The XX Factor

Recent College Grads Invent New Rape Kit Swab That Changes Color in Semen

This could give survivors of sexual assault an important measure of closure.

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Two recent biomedical engineering graduates from Brown have invented a new way to improve the swabs used in forensic testing after a sexual assault: Make them more like pregnancy tests.

With a swab that changes color when it comes into contact with semen, Bella Okiddy and Richard Park hope to lower barriers to sexual assault reporting and get faster results for survivors and law enforcement. Currently, forensic sexual assault exams can take months or years to yield results for the survivor, who might spend that time agonizing over whether or not his or her rape kit found any physical evidence. These swabs could give them some measure of immediate closure.

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Okiddy and Park, who graduated with a master’s and an undergraduate degree, respectively, last month, recently launched a company called Technologies Against Assault with nearly $26,000 from Indiegogo and a matching $25,000 from a Brown post-grad fellowship. They are making prototypes of their designs and hope to release the swabs in hospitals sometime in 2017.

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Park is motivated by his own experience: He was sexually assaulted by a male student when he was 18 and touring colleges. “Back then, I didn’t know much. I was drunk. I hadn’t been educated on what to recognize,” he said in an April interview. “So I thought it was my fault. I only recognized what had happened when I got to Brown and sat through the alcohol and sexual assault talks that all first-years go through during orientation.”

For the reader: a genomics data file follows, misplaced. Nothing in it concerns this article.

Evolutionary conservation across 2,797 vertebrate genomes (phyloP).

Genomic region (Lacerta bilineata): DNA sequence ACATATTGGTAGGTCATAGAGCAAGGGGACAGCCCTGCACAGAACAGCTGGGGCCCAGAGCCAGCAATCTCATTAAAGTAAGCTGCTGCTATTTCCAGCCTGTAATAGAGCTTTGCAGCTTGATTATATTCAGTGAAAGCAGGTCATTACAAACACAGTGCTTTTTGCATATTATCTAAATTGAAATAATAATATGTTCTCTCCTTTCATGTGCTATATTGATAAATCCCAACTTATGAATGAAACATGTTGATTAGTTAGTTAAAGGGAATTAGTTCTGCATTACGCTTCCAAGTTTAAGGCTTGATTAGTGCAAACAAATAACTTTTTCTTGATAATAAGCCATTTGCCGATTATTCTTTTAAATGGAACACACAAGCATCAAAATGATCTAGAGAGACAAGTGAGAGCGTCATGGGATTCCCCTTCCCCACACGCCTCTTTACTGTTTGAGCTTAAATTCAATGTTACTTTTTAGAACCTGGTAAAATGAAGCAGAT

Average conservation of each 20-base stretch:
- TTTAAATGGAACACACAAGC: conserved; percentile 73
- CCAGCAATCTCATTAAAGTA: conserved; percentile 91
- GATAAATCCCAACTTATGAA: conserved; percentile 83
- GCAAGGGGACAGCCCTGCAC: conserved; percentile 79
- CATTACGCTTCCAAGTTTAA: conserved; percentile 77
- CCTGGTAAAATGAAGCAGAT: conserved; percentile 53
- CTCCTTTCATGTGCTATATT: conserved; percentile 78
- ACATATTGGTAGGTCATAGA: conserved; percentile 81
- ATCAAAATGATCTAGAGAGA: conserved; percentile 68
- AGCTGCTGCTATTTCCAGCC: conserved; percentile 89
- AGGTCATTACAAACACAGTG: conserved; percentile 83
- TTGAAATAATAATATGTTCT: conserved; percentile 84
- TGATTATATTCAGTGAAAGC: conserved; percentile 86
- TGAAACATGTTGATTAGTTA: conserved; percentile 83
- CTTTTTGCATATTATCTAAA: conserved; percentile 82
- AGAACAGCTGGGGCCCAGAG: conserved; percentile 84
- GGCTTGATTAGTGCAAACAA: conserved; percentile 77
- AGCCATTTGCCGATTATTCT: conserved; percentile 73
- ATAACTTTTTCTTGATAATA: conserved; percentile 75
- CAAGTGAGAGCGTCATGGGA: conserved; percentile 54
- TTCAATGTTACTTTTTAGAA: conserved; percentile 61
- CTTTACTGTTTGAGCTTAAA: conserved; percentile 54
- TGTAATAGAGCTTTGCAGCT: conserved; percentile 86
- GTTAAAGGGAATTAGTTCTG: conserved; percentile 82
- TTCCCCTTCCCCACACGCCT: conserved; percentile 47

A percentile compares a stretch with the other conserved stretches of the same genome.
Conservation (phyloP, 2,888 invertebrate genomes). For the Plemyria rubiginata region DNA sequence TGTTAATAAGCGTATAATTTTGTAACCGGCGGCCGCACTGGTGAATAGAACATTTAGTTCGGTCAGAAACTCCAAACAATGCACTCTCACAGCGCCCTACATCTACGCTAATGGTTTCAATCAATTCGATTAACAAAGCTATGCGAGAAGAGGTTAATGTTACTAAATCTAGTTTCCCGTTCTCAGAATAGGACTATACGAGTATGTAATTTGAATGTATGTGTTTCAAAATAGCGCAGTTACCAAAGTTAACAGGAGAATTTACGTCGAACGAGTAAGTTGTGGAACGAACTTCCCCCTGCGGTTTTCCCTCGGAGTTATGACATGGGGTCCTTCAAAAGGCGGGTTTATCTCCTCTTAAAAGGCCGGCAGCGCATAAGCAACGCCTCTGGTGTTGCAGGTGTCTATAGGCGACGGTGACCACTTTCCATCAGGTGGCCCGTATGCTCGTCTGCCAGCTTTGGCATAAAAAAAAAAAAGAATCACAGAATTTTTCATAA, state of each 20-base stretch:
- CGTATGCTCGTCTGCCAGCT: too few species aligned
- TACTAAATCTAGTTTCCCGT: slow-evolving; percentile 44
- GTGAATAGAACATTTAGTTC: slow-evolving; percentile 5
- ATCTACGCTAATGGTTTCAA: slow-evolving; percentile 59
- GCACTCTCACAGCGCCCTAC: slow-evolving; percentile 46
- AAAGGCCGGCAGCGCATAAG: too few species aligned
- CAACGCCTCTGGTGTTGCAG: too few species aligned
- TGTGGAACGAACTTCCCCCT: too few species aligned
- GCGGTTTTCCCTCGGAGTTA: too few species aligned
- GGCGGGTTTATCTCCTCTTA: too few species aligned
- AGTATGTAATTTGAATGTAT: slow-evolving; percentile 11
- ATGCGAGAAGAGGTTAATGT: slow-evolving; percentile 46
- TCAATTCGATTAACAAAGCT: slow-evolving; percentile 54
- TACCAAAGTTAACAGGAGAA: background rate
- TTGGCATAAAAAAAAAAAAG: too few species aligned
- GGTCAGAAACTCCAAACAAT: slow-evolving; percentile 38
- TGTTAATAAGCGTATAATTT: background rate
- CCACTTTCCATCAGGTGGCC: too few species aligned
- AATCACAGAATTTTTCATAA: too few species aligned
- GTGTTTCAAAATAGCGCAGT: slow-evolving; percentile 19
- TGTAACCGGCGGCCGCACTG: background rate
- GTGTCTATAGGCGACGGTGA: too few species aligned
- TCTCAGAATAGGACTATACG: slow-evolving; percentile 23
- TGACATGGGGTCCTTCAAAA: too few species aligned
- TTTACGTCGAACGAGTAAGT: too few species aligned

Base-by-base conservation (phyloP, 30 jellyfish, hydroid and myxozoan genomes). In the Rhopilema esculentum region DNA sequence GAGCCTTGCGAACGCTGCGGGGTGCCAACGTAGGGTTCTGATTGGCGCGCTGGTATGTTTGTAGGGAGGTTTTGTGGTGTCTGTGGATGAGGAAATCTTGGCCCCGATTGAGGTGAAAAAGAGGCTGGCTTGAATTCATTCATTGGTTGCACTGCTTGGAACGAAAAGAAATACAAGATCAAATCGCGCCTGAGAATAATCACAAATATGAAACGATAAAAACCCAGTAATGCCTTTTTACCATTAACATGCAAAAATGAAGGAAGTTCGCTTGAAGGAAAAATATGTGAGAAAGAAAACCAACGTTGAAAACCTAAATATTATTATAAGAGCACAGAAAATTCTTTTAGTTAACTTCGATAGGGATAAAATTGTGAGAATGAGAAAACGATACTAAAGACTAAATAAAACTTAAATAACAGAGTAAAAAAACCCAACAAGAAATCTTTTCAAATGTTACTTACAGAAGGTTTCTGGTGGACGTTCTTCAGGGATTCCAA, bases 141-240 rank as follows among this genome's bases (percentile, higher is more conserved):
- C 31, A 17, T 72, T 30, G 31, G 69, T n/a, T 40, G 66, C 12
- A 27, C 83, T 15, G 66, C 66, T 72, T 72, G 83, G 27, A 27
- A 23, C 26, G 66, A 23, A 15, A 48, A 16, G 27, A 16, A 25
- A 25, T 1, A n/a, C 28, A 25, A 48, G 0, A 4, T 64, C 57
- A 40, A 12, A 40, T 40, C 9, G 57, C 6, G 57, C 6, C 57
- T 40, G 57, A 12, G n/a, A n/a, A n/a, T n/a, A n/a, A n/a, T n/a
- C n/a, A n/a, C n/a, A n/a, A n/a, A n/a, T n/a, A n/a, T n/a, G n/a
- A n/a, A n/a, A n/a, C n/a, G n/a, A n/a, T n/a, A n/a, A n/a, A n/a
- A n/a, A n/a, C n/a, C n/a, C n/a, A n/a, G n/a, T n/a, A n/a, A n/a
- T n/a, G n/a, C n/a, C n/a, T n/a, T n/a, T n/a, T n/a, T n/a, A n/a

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Forensic exams after sexual assaults can take several hours and multiple swabs per area that may contain traces of physical evidence. “Immediately following the long and invasive examination, it is impossible to tell whether the biological and clothing samples will produce any forensic evidence,” the founders wrote in their fundraising statement. “This means that survivors leave the hospital without critical information that could help in deciding whether or not to continue reporting their assault.” 

The technology Okiddy and Park employ in their swabs rests on microfluidics, the science of analyzing very small amounts of biological material, which expedites and simplifies testing. This would be a boon for the sexual assault forensic exam, a procedure in dire need of improvement. In many states, there are backlogs of thousands of untested rape kits. A Department of Justics grant recently allowed an Ohio county to test 4,800 languishing kits, and they’ve already yielded more than 250 new convictions. (The county’s findings are also contributing important new trend data on serial rapists.) There are no federal standards for training medical sexual assault examiners, and there is a countrywide shortage of trained practitioners, meaning some victims don’t get one. Timely access to a rape kit is crucial for sexual assault survivors; every hour she spends waiting for an exam or deciding whether or not to get the exam and report her assault, her body sheds more DNA evidence.

Park and Okiddy hope that survivors might feel more comfortable getting a full exam if they know there will be some kind of expedient response. The technology could be particularly comforting for survivors who can’t remember their assaults due to intoxication, drugging, or trauma—they can get one piece of concrete confirmation right away. Even if the swab doesn’t register any traces of semen, immediate information beats spending months in the dark.

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